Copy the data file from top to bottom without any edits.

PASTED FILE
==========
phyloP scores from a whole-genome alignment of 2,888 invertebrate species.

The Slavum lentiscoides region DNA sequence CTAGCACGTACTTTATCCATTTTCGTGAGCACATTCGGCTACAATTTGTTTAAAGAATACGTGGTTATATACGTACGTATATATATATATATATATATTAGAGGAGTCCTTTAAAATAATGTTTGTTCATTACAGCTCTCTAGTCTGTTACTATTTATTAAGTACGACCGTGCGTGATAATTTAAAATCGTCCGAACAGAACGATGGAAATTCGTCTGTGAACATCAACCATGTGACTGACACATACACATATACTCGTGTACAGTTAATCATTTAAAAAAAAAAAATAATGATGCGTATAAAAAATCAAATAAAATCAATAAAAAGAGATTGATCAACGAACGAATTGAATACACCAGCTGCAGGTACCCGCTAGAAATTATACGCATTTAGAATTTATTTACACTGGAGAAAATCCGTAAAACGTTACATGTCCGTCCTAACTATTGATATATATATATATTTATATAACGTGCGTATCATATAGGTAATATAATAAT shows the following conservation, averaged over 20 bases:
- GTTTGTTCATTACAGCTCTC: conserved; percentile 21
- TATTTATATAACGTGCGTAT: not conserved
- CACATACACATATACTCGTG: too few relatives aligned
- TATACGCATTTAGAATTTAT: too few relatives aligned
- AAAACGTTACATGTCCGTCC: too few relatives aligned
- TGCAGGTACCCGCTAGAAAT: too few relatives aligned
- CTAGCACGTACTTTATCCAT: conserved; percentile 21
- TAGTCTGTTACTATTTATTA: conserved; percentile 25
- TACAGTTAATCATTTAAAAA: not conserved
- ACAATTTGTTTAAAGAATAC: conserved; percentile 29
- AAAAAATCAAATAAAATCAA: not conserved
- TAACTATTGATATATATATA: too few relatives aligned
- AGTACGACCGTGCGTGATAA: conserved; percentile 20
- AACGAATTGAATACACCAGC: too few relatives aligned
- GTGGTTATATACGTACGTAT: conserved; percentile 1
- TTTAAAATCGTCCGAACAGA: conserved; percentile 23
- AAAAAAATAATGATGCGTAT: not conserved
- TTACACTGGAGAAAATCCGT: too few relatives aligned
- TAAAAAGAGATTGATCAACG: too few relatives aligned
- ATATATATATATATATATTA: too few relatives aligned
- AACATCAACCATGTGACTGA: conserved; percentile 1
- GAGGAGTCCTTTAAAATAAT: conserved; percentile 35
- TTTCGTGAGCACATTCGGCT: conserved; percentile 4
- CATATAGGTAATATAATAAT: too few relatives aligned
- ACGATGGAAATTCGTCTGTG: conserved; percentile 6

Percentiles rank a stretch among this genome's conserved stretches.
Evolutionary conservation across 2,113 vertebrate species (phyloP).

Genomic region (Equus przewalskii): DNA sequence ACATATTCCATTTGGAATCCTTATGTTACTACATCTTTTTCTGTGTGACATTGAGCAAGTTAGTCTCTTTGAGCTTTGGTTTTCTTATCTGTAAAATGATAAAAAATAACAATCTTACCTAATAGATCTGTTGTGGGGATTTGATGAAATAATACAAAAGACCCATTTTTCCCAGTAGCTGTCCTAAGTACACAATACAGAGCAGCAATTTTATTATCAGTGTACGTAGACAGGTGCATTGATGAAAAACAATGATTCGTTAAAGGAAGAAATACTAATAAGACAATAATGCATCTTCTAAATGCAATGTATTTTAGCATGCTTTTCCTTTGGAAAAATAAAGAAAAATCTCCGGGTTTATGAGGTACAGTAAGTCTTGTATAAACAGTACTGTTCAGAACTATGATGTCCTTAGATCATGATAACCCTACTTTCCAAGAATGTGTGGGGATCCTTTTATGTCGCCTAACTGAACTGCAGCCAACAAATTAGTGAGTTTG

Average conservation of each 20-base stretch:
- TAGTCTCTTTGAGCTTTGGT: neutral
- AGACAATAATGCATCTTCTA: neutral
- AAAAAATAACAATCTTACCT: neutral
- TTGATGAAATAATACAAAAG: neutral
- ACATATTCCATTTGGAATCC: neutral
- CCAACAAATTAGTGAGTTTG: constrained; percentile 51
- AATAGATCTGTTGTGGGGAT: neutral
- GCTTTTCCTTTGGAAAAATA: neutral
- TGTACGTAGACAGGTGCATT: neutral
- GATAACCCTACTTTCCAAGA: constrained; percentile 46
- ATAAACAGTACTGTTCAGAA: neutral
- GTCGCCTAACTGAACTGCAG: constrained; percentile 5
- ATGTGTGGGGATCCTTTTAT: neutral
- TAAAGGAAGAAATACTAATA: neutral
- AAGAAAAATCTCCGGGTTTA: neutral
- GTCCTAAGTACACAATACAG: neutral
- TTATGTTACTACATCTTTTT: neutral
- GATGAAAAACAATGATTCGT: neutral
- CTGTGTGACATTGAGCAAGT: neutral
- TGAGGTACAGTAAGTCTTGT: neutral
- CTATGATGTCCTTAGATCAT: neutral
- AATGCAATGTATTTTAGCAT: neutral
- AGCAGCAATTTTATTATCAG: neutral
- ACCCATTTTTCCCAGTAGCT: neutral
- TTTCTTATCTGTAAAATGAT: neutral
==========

phyloP scores from a whole-genome alignment of 2,888 invertebrate species.

The Slavum lentiscoides region DNA sequence CTAGCACGTACTTTATCCATTTTCGTGAGCACATTCGGCTACAATTTGTTTAAAGAATACGTGGTTATATACGTACGTATATATATATATATATATATTAGAGGAGTCCTTTAAAATAATGTTTGTTCATTACAGCTCTCTAGTCTGTTACTATTTATTAAGTACGACCGTGCGTGATAATTTAAAATCGTCCGAACAGAACGATGGAAATTCGTCTGTGAACATCAACCATGTGACTGACACATACACATATACTCGTGTACAGTTAATCATTTAAAAAAAAAAAATAATGATGCGTATAAAAAATCAAATAAAATCAATAAAAAGAGATTGATCAACGAACGAATTGAATACACCAGCTGCAGGTACCCGCTAGAAATTATACGCATTTAGAATTTATTTACACTGGAGAAAATCCGTAAAACGTTACATGTCCGTCCTAACTATTGATATATATATATATTTATATAACGTGCGTATCATATAGGTAATATAATAAT shows the following conservation, averaged over 20 bases:
- GTTTGTTCATTACAGCTCTC: conserved; percentile 21
- TATTTATATAACGTGCGTAT: not conserved
- CACATACACATATACTCGTG: too few relatives aligned
- TATACGCATTTAGAATTTAT: too few relatives aligned
- AAAACGTTACATGTCCGTCC: too few relatives aligned
- TGCAGGTACCCGCTAGAAAT: too few relatives aligned
- CTAGCACGTACTTTATCCAT: conserved; percentile 21
- TAGTCTGTTACTATTTATTA: conserved; percentile 25
- TACAGTTAATCATTTAAAAA: not conserved
- ACAATTTGTTTAAAGAATAC: conserved; percentile 29
- AAAAAATCAAATAAAATCAA: not conserved
- TAACTATTGATATATATATA: too few relatives aligned
- AGTACGACCGTGCGTGATAA: conserved; percentile 20
- AACGAATTGAATACACCAGC: too few relatives aligned
- GTGGTTATATACGTACGTAT: conserved; percentile 1
- TTTAAAATCGTCCGAACAGA: conserved; percentile 23
- AAAAAAATAATGATGCGTAT: not conserved
- TTACACTGGAGAAAATCCGT: too few relatives aligned
- TAAAAAGAGATTGATCAACG: too few relatives aligned
- ATATATATATATATATATTA: too few relatives aligned
- AACATCAACCATGTGACTGA: conserved; percentile 1
- GAGGAGTCCTTTAAAATAAT: conserved; percentile 35
- TTTCGTGAGCACATTCGGCT: conserved; percentile 4
- CATATAGGTAATATAATAAT: too few relatives aligned
- ACGATGGAAATTCGTCTGTG: conserved; percentile 6

Percentiles rank a stretch among this genome's conserved stretches.
Evolutionary conservation across 2,113 vertebrate species (phyloP).

Genomic region (Equus przewalskii): DNA sequence ACATATTCCATTTGGAATCCTTATGTTACTACATCTTTTTCTGTGTGACATTGAGCAAGTTAGTCTCTTTGAGCTTTGGTTTTCTTATCTGTAAAATGATAAAAAATAACAATCTTACCTAATAGATCTGTTGTGGGGATTTGATGAAATAATACAAAAGACCCATTTTTCCCAGTAGCTGTCCTAAGTACACAATACAGAGCAGCAATTTTATTATCAGTGTACGTAGACAGGTGCATTGATGAAAAACAATGATTCGTTAAAGGAAGAAATACTAATAAGACAATAATGCATCTTCTAAATGCAATGTATTTTAGCATGCTTTTCCTTTGGAAAAATAAAGAAAAATCTCCGGGTTTATGAGGTACAGTAAGTCTTGTATAAACAGTACTGTTCAGAACTATGATGTCCTTAGATCATGATAACCCTACTTTCCAAGAATGTGTGGGGATCCTTTTATGTCGCCTAACTGAACTGCAGCCAACAAATTAGTGAGTTTG

Average conservation of each 20-base stretch:
- TAGTCTCTTTGAGCTTTGGT: neutral
- AGACAATAATGCATCTTCTA: neutral
- AAAAAATAACAATCTTACCT: neutral
- TTGATGAAATAATACAAAAG: neutral
- ACATATTCCATTTGGAATCC: neutral
- CCAACAAATTAGTGAGTTTG: constrained; percentile 51
- AATAGATCTGTTGTGGGGAT: neutral
- GCTTTTCCTTTGGAAAAATA: neutral
- TGTACGTAGACAGGTGCATT: neutral
- GATAACCCTACTTTCCAAGA: constrained; percentile 46
- ATAAACAGTACTGTTCAGAA: neutral
- GTCGCCTAACTGAACTGCAG: constrained; percentile 5
- ATGTGTGGGGATCCTTTTAT: neutral
- TAAAGGAAGAAATACTAATA: neutral
- AAGAAAAATCTCCGGGTTTA: neutral
- GTCCTAAGTACACAATACAG: neutral
- TTATGTTACTACATCTTTTT: neutral
- GATGAAAAACAATGATTCGT: neutral
- CTGTGTGACATTGAGCAAGT: neutral
- TGAGGTACAGTAAGTCTTGT: neutral
- CTATGATGTCCTTAGATCAT: neutral
- AATGCAATGTATTTTAGCAT: neutral
- AGCAGCAATTTTATTATCAG: neutral
- ACCCATTTTTCCCAGTAGCT: neutral
- TTTCTTATCTGTAAAATGAT: neutral